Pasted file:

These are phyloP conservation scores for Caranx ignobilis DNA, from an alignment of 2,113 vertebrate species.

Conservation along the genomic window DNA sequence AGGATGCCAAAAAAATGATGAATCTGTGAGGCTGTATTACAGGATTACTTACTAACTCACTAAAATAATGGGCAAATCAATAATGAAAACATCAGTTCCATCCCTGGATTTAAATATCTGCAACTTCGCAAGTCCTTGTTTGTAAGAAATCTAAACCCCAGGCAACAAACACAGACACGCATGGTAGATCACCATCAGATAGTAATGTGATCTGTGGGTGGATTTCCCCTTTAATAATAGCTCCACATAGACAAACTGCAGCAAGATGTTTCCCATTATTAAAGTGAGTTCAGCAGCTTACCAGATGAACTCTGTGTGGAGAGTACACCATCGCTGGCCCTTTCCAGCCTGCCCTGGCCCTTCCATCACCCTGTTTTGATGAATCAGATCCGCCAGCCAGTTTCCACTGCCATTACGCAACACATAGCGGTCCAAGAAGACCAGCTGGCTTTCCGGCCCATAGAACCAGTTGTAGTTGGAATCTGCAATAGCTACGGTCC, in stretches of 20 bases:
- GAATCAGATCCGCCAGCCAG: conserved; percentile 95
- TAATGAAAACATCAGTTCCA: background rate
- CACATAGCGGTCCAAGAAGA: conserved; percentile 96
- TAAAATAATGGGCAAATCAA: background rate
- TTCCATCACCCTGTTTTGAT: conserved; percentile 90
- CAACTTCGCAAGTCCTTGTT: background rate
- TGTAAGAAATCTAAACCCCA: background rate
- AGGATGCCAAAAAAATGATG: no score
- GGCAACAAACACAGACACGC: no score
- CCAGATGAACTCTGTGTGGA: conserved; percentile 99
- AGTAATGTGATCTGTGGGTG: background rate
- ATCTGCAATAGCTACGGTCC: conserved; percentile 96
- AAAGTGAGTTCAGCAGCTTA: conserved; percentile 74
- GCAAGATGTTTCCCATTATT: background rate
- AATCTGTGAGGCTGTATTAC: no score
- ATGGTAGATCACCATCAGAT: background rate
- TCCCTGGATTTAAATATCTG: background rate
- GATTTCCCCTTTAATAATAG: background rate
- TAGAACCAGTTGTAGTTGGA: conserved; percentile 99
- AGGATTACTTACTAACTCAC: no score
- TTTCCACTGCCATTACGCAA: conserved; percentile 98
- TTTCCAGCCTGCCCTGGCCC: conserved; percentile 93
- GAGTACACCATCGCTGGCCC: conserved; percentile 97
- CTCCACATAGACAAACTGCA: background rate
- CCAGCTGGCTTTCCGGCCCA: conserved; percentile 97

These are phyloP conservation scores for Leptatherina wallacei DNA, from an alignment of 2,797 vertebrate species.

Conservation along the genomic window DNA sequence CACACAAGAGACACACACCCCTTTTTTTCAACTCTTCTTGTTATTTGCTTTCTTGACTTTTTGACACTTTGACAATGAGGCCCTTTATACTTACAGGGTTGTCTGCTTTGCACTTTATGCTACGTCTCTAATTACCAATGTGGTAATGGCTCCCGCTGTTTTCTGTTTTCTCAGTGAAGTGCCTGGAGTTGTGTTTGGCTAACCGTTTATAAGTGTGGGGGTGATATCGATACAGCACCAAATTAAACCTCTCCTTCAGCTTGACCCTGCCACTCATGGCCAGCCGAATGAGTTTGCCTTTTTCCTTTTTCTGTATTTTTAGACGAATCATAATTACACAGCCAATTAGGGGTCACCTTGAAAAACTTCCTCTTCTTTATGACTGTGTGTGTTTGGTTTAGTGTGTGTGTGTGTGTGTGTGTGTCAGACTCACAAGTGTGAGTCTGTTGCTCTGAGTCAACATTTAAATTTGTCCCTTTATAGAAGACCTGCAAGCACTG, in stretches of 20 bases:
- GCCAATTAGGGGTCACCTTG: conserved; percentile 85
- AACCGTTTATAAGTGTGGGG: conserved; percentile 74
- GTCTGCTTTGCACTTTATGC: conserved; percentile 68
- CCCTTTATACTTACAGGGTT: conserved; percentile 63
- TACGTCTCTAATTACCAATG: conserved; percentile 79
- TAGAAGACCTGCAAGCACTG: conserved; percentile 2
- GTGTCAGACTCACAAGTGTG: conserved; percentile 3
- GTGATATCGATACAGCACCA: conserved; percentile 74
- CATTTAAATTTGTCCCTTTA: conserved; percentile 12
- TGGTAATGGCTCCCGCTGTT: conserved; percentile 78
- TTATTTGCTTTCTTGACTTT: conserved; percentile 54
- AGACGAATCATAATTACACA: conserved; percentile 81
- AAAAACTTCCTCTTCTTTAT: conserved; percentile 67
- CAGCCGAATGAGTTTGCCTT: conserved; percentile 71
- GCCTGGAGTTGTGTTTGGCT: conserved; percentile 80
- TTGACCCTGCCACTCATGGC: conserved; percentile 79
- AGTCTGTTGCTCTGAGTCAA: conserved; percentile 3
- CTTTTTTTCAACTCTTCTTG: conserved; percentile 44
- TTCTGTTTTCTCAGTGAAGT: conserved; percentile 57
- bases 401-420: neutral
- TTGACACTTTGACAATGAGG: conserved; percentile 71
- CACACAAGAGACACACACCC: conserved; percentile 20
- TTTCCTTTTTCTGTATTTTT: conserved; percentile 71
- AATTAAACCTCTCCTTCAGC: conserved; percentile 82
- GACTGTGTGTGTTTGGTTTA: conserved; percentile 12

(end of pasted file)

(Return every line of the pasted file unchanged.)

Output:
These are phyloP conservation scores for Caranx ignobilis DNA, from an alignment of 2,113 vertebrate species.

Conservation along the genomic window DNA sequence AGGATGCCAAAAAAATGATGAATCTGTGAGGCTGTATTACAGGATTACTTACTAACTCACTAAAATAATGGGCAAATCAATAATGAAAACATCAGTTCCATCCCTGGATTTAAATATCTGCAACTTCGCAAGTCCTTGTTTGTAAGAAATCTAAACCCCAGGCAACAAACACAGACACGCATGGTAGATCACCATCAGATAGTAATGTGATCTGTGGGTGGATTTCCCCTTTAATAATAGCTCCACATAGACAAACTGCAGCAAGATGTTTCCCATTATTAAAGTGAGTTCAGCAGCTTACCAGATGAACTCTGTGTGGAGAGTACACCATCGCTGGCCCTTTCCAGCCTGCCCTGGCCCTTCCATCACCCTGTTTTGATGAATCAGATCCGCCAGCCAGTTTCCACTGCCATTACGCAACACATAGCGGTCCAAGAAGACCAGCTGGCTTTCCGGCCCATAGAACCAGTTGTAGTTGGAATCTGCAATAGCTACGGTCC, in stretches of 20 bases:
- GAATCAGATCCGCCAGCCAG: conserved; percentile 95
- TAATGAAAACATCAGTTCCA: background rate
- CACATAGCGGTCCAAGAAGA: conserved; percentile 96
- TAAAATAATGGGCAAATCAA: background rate
- TTCCATCACCCTGTTTTGAT: conserved; percentile 90
- CAACTTCGCAAGTCCTTGTT: background rate
- TGTAAGAAATCTAAACCCCA: background rate
- AGGATGCCAAAAAAATGATG: no score
- GGCAACAAACACAGACACGC: no score
- CCAGATGAACTCTGTGTGGA: conserved; percentile 99
- AGTAATGTGATCTGTGGGTG: background rate
- ATCTGCAATAGCTACGGTCC: conserved; percentile 96
- AAAGTGAGTTCAGCAGCTTA: conserved; percentile 74
- GCAAGATGTTTCCCATTATT: background rate
- AATCTGTGAGGCTGTATTAC: no score
- ATGGTAGATCACCATCAGAT: background rate
- TCCCTGGATTTAAATATCTG: background rate
- GATTTCCCCTTTAATAATAG: background rate
- TAGAACCAGTTGTAGTTGGA: conserved; percentile 99
- AGGATTACTTACTAACTCAC: no score
- TTTCCACTGCCATTACGCAA: conserved; percentile 98
- TTTCCAGCCTGCCCTGGCCC: conserved; percentile 93
- GAGTACACCATCGCTGGCCC: conserved; percentile 97
- CTCCACATAGACAAACTGCA: background rate
- CCAGCTGGCTTTCCGGCCCA: conserved; percentile 97

These are phyloP conservation scores for Leptatherina wallacei DNA, from an alignment of 2,797 vertebrate species.

Conservation along the genomic window DNA sequence CACACAAGAGACACACACCCCTTTTTTTCAACTCTTCTTGTTATTTGCTTTCTTGACTTTTTGACACTTTGACAATGAGGCCCTTTATACTTACAGGGTTGTCTGCTTTGCACTTTATGCTACGTCTCTAATTACCAATGTGGTAATGGCTCCCGCTGTTTTCTGTTTTCTCAGTGAAGTGCCTGGAGTTGTGTTTGGCTAACCGTTTATAAGTGTGGGGGTGATATCGATACAGCACCAAATTAAACCTCTCCTTCAGCTTGACCCTGCCACTCATGGCCAGCCGAATGAGTTTGCCTTTTTCCTTTTTCTGTATTTTTAGACGAATCATAATTACACAGCCAATTAGGGGTCACCTTGAAAAACTTCCTCTTCTTTATGACTGTGTGTGTTTGGTTTAGTGTGTGTGTGTGTGTGTGTGTGTCAGACTCACAAGTGTGAGTCTGTTGCTCTGAGTCAACATTTAAATTTGTCCCTTTATAGAAGACCTGCAAGCACTG, in stretches of 20 bases:
- GCCAATTAGGGGTCACCTTG: conserved; percentile 85
- AACCGTTTATAAGTGTGGGG: conserved; percentile 74
- GTCTGCTTTGCACTTTATGC: conserved; percentile 68
- CCCTTTATACTTACAGGGTT: conserved; percentile 63
- TACGTCTCTAATTACCAATG: conserved; percentile 79
- TAGAAGACCTGCAAGCACTG: conserved; percentile 2
- GTGTCAGACTCACAAGTGTG: conserved; percentile 3
- GTGATATCGATACAGCACCA: conserved; percentile 74
- CATTTAAATTTGTCCCTTTA: conserved; percentile 12
- TGGTAATGGCTCCCGCTGTT: conserved; percentile 78
- TTATTTGCTTTCTTGACTTT: conserved; percentile 54
- AGACGAATCATAATTACACA: conserved; percentile 81
- AAAAACTTCCTCTTCTTTAT: conserved; percentile 67
- CAGCCGAATGAGTTTGCCTT: conserved; percentile 71
- GCCTGGAGTTGTGTTTGGCT: conserved; percentile 80
- TTGACCCTGCCACTCATGGC: conserved; percentile 79
- AGTCTGTTGCTCTGAGTCAA: conserved; percentile 3
- CTTTTTTTCAACTCTTCTTG: conserved; percentile 44
- TTCTGTTTTCTCAGTGAAGT: conserved; percentile 57
- bases 401-420: neutral
- TTGACACTTTGACAATGAGG: conserved; percentile 71
- CACACAAGAGACACACACCC: conserved; percentile 20
- TTTCCTTTTTCTGTATTTTT: conserved; percentile 71
- AATTAAACCTCTCCTTCAGC: conserved; percentile 82
- GACTGTGTGTGTTTGGTTTA: conserved; percentile 12